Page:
Celtic Torc Jewelry

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The Celtic torc is crafted as a rigid piece of twisted metal that is open ended at the front. Produced in the period of the European Iron Age the ancients wore this adornment as an arm ring, a bracelet, a circular neck band or as a necklace.

In the British Isles the Iron Age spanned from about 800 BC until after the Roman conquest in about the 5th century CE. This time span is testimony of the Celts superior craftsmanship during a time which is not depicted as the 'civilized era'.

Even after Roman occupation the Celts continued to develop their craft and became noted for their beautiful jewelry. In fact their jewelry exceeded the quality of Byzantium wares. Celtic torcs became very popular throughout Europe from about the 8th Century and were worn as a symbols of power status. Since then and today the Celts are revered for their symbolic designs and beautiful patterns depicted in their jewelry.

The symbolism of the torc

The word torc is derived from the Latin "torques" which means to twist. The two open ends of the torc were crafted with ornaments such as cubes or figures of animals. They have been found bearing human figures but these are less common. The main body was formed by twisting strands of metal such as bronze and gold and at times silver.

They first appeared in Scythian art during the Early Iron Age in Europe dating back to about 500 BC. Yet Celtic torcs have been found in Wales dating back as far as the 12th Century BC European Bronze Age. What they symbolized in Celtic culture and beyond was nobility and high social standing

Torcs in war

Many Celtic depictions of gods and goddesses show them wearing torcs and in Roman literature too. Some scholars believe that until the 4th century BC it was an ornament favored by women yet after that period it becomes part of Celtic warrior jewelry. It was also awarded as a decoration to warriors who proved great deeds during battle.

The Dying Gaul for instance shows a wounded Celtic warrior wearing nothing but a torc around his neck. In 361 BC the then Roman consul challenged and killed a Gaul. What is important is that he took his torc as a symbol of his defeat. This speaks of the high regard torcs held for warriors. After that battle the Romans adopted it as a decoration for their elite soldiers. During battle, if it was taken it usually meant that the wearer had either lost his life or his freedom.

The torc is also attributed to divine beings and many Celtic gods are depicted wearing one or more as seen in the god Cernunnos. Cernunnos is seen wearing a torc around his neck and one hanging from his antlers. He is also seen holding them in his hand. Many artifacts have been found in archaeological digs around Britain and Europe. Cassius wrote of the great Boudicca female saying that she wore nothing except a "great necklace of twisted gold". With these depictions in mind it is easy to acknowledge the powerful symbolism attributed to it.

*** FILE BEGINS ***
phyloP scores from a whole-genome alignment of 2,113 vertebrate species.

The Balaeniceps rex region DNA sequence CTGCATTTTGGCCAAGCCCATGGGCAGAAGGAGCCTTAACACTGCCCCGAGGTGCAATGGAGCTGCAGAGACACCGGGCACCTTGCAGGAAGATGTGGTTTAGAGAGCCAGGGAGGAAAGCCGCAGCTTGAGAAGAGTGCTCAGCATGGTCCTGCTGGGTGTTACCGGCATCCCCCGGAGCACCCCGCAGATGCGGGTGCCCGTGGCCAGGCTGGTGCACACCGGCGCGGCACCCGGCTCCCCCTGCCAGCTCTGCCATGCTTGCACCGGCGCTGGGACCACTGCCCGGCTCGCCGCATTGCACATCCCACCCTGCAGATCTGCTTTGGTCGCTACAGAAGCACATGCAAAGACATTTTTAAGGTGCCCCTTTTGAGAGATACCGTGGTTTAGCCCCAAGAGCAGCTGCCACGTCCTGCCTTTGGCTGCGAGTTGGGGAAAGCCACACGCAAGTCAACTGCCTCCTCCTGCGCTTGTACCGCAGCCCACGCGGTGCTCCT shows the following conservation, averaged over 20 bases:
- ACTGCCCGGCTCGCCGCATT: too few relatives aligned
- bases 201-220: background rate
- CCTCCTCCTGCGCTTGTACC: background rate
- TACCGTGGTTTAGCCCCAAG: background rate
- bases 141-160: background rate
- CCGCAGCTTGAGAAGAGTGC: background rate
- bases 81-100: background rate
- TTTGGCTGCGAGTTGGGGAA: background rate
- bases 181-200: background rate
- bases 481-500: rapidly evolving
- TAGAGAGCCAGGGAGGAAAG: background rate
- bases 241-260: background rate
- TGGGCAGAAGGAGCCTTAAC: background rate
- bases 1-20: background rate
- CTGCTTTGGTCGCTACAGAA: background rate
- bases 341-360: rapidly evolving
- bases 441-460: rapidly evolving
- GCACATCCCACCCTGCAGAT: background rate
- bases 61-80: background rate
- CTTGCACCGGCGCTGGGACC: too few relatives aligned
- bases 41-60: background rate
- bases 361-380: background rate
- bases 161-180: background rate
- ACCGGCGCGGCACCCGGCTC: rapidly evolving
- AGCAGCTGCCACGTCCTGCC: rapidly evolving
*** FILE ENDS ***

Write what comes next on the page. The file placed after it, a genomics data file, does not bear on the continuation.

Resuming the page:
Torcs as decoration

They were at times worn on the arm or wrist but were most often worn around the neck (Celtic torc necklace) and were hinged at the back. There are examples of torcs that were able to be closed but traditionally they were open ended. When they were worn decoratively they served the purpose of informing people about who you were, what your social and economic standing was and from which tribe you came from. They were also often inscribed with symbols that depicted the wearer's family history.

Alternative thoughts

The Celts left no written record of the real meaning of the torc and scholars today attribute alternative thoughts. Some say that it is a symbol of nobility, strength, hierarchy and status. Others concentrate on its shape and the possible connotations to deeper spiritual or lunar principles such as intuition, metamorphosis, emotion, creation and transformation.

Ancient Celtic torcs have a place in today's modern world. For instance the hippie movement during the 60's is thought to have brought them back in to fashion. Today we see them in the form of rings, bracelets and necklaces and many groups have adopted the torc as their symbol and use it to bestow honors upon their members.

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Tim Lazaro has 1 articles online

About the Author:
Tim Lazaro is a Celtic Symbols enthusiast. For more great tips and advice on the Celtic torc visit http://www.allaboutcelticsymbols.com

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Celtic Torc Jewelry

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This article was published on 2010/03/29